9. longgone1

    longgone1 Guest

    I am using some cheap apex mics as overheads, 57 on the snare, unfortunatly a 57 on the kick, 57's on the high and mid toms and a 58 on the low tom. For preamps all i have are the ones on my studiomaster console which aren't the greatest. I guess what my question should have been was, what do i need to buy to get a fuller bigger drum sound. I have an idea of what microphones to use but I dont really have a clue about preamps.
  10. Kurt Foster

    Kurt Foster Distinguished Member

    Jul 2, 2002
    77 Sunset Lane.
    I think part of the problem you are having is the preamps. IMO there is no substitute for good mics or pres. I made a post regarding this a few days ago in another topic thread … here is part of it.

    It is difficult at best, to get huge sound from mic pres and front end gear that is energy starved. Huge amounts of headroom are necessary to get the “BIG” sound that you are looking for. I have been posting a lot of reviews for quality mic pres in the RO EMAG.

    Click here ---> http://www.recording.org/e-mag/

    Keep an eye out, I will be reviewing more mic pres from JLM, a Millennia Media STT-1 Origin, and Studio Projects in the near future. Also coming is a review on the Speck Electronics ASC equalizer! I can tell you already I have become a fan of the Speck ASC EQ!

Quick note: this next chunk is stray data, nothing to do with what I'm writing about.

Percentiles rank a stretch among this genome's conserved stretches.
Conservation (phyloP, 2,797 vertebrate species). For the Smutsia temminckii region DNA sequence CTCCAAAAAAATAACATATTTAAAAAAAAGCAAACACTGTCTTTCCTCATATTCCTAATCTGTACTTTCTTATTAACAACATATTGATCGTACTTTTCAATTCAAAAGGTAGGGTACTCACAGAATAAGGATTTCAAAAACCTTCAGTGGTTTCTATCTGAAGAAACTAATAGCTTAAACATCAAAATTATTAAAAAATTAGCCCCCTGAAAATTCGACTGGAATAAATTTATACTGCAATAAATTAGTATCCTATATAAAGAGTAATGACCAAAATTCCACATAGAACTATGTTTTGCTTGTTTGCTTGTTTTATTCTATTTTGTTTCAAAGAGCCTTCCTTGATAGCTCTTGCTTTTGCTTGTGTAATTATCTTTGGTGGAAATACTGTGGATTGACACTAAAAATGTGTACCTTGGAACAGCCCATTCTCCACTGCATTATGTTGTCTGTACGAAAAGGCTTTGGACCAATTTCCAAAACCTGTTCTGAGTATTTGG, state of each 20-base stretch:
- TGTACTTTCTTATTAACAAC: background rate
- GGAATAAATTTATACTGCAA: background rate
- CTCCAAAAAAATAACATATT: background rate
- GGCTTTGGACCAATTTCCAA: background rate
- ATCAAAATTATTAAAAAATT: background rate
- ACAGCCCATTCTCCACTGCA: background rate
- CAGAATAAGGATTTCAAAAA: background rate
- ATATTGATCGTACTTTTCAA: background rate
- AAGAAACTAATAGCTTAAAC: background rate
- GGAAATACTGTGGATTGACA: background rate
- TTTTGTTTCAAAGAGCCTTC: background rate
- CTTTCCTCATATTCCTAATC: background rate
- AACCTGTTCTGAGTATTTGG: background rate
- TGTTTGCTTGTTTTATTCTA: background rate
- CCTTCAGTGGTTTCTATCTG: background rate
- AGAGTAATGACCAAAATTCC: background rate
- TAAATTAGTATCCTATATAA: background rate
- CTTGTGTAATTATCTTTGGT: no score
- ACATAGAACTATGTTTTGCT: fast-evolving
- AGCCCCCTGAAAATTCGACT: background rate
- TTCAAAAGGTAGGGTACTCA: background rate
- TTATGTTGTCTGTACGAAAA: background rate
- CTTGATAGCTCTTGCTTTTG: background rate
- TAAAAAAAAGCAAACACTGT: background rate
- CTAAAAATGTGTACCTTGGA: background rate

11. Doug Milton

    Doug Milton Active Member

    Sep 23, 2002
    An option to gating, if you work in the digital domain, is to edit the tom tracks after recording. This will allow you to clean the tracks of bleed and also put little fades after each tom hit so they ring out and disappear more naturally sounding than having a gate close. Time consuming you say? Maybe, depending on how often the toms get hit. But anything worth doing…

    Whether you’re using audience perspective or drummer perspective in the mix, the cleaned tom tracks can be panned without skewing your stereo image of the overheads. I second Kurt’s comments on mic selection and mic pres and would add that quality A/D converters will help also, especially with cymbal clarity.
  12. For another opinion, go to MercenaryAudio.com and check out Fletcher's guide to drum miking with only three mics. I have used these positions (added a top snare and a mic on the kick to have options) and it works! The drummer's style and the kit/room will have a huge impact as well. Doc
  13. BTW Fletcher used to be a Moderator here, and he's a Bad Bamalama. Doc
  14. ironsheik

    ironsheik Guest

    Yeah, what those guys said. Huge drum sound usually comes from a huge drum sound, meaning the room is huge and you mic the ambience. However I did not see my usual setup which is to get a decent kit sound with a room mic that gets good low end. Take that sound and add a quick slap delay. Put a little delay on the rest of the kit as well. It's much more controlable than reverb and does the trick for me.